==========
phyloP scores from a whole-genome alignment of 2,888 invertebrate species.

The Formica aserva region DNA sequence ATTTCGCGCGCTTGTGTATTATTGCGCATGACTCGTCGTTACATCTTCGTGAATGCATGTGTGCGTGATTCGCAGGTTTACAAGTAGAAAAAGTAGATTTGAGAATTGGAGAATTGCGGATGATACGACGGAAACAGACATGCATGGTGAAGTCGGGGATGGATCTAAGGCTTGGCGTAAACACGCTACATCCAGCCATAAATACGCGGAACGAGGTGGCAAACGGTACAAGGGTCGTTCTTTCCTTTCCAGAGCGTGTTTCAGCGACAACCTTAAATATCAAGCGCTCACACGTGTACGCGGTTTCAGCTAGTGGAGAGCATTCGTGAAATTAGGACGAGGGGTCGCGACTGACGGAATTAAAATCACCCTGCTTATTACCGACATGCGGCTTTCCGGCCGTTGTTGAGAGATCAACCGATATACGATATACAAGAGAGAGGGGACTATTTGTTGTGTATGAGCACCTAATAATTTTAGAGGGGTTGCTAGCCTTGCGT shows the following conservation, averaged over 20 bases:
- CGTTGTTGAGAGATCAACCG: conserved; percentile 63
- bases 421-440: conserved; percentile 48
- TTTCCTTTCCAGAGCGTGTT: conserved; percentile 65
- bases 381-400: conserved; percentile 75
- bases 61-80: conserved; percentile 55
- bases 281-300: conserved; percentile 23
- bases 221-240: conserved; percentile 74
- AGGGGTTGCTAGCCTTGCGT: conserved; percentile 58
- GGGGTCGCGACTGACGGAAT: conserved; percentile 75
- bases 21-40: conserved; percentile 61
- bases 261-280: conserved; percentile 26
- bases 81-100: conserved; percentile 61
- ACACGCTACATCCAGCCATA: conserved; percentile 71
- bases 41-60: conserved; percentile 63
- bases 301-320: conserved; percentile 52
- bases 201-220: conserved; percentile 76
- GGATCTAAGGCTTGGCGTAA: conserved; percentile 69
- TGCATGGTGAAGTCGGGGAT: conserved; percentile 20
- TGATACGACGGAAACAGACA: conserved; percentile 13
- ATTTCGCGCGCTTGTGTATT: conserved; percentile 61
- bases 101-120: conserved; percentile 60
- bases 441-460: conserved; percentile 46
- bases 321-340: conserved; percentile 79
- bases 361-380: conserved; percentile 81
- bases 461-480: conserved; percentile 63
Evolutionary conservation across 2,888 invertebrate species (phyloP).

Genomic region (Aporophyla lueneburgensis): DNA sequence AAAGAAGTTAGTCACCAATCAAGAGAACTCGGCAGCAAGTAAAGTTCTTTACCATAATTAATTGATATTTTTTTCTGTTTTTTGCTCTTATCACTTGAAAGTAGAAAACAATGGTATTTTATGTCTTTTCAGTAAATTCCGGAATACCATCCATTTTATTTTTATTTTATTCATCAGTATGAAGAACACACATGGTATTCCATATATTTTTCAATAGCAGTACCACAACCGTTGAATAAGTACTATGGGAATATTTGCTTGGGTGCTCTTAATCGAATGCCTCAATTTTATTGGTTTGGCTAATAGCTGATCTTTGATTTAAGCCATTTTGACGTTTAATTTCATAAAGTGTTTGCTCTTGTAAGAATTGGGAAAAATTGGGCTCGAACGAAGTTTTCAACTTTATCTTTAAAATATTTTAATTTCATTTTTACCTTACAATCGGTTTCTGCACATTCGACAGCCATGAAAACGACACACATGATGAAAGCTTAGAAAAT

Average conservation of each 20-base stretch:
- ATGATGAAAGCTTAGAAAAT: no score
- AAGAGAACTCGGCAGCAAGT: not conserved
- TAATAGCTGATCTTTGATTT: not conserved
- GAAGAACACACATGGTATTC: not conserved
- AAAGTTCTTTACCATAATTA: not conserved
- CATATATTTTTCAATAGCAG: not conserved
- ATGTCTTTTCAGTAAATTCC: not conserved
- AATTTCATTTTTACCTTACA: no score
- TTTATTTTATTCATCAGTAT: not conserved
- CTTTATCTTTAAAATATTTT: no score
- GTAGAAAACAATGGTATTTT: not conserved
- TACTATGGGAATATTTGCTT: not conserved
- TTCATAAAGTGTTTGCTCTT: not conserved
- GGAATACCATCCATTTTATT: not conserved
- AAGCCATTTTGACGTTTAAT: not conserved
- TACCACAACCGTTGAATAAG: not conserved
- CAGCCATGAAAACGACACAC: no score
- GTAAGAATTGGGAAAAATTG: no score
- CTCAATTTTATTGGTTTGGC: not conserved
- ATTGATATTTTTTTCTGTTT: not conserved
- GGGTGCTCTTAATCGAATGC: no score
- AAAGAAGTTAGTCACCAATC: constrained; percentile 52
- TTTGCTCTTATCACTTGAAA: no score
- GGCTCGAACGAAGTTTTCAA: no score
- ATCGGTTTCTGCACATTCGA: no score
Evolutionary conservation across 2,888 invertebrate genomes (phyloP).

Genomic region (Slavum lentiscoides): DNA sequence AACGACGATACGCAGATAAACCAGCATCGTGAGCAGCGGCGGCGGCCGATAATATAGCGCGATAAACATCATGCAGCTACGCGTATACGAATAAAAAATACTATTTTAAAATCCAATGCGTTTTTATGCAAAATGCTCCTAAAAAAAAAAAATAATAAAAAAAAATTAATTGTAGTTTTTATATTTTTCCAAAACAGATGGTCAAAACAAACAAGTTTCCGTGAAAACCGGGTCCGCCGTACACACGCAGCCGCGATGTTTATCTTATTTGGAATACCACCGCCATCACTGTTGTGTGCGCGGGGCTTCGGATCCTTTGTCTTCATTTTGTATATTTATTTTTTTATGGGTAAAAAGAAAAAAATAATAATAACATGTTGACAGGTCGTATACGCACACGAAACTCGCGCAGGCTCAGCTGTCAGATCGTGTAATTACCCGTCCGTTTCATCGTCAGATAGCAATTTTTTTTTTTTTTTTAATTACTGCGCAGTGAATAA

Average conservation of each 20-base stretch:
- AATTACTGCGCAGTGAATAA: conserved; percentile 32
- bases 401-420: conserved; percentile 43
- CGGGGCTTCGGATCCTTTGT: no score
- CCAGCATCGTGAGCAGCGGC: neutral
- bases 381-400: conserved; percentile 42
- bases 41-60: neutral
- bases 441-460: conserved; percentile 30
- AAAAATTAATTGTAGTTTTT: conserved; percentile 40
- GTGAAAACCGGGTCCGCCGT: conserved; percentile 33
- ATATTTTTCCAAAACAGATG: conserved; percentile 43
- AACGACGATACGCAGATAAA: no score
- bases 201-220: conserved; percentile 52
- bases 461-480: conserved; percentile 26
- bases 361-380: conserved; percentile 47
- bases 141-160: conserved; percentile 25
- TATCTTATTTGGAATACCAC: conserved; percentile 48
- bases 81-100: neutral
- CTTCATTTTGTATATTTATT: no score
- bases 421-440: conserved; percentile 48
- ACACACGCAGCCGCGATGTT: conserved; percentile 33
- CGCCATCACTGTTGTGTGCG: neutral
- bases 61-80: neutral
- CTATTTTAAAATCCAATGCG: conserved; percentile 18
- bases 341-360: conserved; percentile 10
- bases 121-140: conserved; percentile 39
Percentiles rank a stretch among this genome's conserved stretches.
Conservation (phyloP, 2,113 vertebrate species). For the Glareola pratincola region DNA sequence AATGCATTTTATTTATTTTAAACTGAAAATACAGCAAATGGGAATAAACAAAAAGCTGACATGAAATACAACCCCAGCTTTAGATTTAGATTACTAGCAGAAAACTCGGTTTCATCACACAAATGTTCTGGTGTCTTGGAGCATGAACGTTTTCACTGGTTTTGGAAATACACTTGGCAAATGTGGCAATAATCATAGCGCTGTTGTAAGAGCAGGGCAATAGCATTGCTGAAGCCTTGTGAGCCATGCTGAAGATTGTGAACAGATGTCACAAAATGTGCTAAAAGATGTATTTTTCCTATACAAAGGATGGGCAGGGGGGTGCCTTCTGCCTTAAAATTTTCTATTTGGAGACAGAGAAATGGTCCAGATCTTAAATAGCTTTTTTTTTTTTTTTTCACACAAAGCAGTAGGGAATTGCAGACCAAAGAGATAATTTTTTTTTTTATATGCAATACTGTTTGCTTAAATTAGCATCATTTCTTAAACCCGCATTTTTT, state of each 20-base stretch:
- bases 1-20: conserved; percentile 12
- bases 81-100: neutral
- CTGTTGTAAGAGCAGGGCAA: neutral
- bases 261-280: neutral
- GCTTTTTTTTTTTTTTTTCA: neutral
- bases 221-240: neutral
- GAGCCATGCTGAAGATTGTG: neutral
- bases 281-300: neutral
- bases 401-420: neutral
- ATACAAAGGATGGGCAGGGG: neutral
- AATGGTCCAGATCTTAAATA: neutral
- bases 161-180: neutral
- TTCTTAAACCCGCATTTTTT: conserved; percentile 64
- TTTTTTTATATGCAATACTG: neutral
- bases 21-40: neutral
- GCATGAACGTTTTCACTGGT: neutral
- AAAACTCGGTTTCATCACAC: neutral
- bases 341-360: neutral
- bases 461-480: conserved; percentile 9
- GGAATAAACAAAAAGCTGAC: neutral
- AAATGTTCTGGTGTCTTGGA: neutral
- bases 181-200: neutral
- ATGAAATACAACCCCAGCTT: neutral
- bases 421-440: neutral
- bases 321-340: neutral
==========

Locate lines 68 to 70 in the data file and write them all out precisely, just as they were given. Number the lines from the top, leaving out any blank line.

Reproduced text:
- ATATTTTTCCAAAACAGATG: conserved; percentile 43
- AACGACGATACGCAGATAAA: no score
- bases 201-220: conserved; percentile 52